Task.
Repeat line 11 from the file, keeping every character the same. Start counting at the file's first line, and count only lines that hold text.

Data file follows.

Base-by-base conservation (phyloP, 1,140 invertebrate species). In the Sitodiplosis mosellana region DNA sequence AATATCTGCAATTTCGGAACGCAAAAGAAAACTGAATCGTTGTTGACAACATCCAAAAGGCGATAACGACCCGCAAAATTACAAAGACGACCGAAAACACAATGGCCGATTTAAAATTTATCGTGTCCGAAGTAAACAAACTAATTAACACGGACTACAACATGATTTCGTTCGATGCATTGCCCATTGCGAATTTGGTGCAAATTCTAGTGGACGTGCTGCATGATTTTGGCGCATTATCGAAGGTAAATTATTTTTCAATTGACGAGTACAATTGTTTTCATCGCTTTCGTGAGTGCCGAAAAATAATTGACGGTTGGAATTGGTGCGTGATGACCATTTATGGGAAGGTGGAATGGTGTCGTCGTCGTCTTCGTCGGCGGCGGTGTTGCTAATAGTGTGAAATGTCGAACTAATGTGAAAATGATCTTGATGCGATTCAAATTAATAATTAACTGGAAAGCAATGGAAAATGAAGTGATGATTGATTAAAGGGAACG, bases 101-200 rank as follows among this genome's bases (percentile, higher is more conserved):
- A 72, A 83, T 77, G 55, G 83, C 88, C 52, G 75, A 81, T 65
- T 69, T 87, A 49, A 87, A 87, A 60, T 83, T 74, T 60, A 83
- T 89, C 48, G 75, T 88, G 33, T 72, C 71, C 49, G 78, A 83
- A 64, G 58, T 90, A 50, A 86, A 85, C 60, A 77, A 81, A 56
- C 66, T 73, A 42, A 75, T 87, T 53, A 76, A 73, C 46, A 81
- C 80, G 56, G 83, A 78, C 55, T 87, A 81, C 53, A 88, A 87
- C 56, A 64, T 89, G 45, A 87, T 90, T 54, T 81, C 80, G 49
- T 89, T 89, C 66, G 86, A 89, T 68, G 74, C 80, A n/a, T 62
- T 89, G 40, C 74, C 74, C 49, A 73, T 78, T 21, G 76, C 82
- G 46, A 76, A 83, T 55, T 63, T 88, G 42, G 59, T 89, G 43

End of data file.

- G 46, A 76, A 83, T 55, T 63, T 88, G 42, G 59, T 89, G 43